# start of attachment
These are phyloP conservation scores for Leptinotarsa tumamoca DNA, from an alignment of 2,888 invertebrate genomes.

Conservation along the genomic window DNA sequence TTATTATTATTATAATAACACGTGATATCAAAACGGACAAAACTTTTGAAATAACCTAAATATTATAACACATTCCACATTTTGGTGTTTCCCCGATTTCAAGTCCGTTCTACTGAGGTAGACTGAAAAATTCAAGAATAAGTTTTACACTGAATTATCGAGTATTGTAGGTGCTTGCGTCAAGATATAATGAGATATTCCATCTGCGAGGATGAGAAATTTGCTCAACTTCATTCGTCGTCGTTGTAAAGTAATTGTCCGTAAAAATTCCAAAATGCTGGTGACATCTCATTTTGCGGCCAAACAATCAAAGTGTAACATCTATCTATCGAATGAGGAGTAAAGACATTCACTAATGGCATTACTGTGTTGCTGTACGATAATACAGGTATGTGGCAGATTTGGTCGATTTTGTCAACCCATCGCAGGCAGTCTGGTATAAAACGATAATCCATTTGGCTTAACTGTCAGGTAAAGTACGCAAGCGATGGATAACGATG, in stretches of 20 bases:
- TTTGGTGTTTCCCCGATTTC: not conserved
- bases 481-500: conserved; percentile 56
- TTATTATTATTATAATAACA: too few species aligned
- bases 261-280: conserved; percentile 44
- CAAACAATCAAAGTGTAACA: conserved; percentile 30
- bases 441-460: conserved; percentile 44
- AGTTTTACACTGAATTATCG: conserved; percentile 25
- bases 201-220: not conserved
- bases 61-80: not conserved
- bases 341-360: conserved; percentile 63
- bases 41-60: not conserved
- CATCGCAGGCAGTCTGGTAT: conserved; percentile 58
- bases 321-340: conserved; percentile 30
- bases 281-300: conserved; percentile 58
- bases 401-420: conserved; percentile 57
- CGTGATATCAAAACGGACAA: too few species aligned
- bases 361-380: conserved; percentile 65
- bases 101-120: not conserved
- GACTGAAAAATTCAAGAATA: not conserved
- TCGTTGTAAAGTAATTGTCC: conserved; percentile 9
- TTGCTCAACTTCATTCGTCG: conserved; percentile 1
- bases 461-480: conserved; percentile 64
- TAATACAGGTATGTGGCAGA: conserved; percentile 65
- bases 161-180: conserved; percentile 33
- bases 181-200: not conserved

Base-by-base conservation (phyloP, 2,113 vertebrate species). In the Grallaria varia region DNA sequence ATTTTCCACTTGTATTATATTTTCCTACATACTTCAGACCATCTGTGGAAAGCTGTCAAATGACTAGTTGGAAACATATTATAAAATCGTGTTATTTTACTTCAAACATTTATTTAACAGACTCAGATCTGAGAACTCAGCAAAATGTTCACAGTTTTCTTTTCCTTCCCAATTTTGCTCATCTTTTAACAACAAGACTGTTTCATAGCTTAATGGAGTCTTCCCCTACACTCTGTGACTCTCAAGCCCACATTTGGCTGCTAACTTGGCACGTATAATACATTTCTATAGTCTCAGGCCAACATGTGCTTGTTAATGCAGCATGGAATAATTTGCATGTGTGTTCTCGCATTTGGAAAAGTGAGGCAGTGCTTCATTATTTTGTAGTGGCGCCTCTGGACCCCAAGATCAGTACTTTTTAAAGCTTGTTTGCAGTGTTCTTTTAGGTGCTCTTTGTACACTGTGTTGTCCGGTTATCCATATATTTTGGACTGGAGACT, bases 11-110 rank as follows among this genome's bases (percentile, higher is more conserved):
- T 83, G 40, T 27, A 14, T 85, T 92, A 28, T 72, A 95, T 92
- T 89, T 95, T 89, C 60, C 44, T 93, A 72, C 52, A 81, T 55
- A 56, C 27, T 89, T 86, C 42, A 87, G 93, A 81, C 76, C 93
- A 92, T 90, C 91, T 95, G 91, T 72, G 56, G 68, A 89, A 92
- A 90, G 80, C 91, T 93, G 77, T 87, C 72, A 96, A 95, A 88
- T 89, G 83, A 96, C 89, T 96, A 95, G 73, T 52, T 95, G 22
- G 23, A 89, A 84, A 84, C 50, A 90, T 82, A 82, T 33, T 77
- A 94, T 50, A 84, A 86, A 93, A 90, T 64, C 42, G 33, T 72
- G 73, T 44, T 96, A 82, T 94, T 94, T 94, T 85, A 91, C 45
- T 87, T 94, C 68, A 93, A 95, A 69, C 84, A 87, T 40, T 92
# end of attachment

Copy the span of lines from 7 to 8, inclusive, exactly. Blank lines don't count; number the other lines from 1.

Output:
- CAAACAATCAAAGTGTAACA: conserved; percentile 30
- bases 441-460: conserved; percentile 44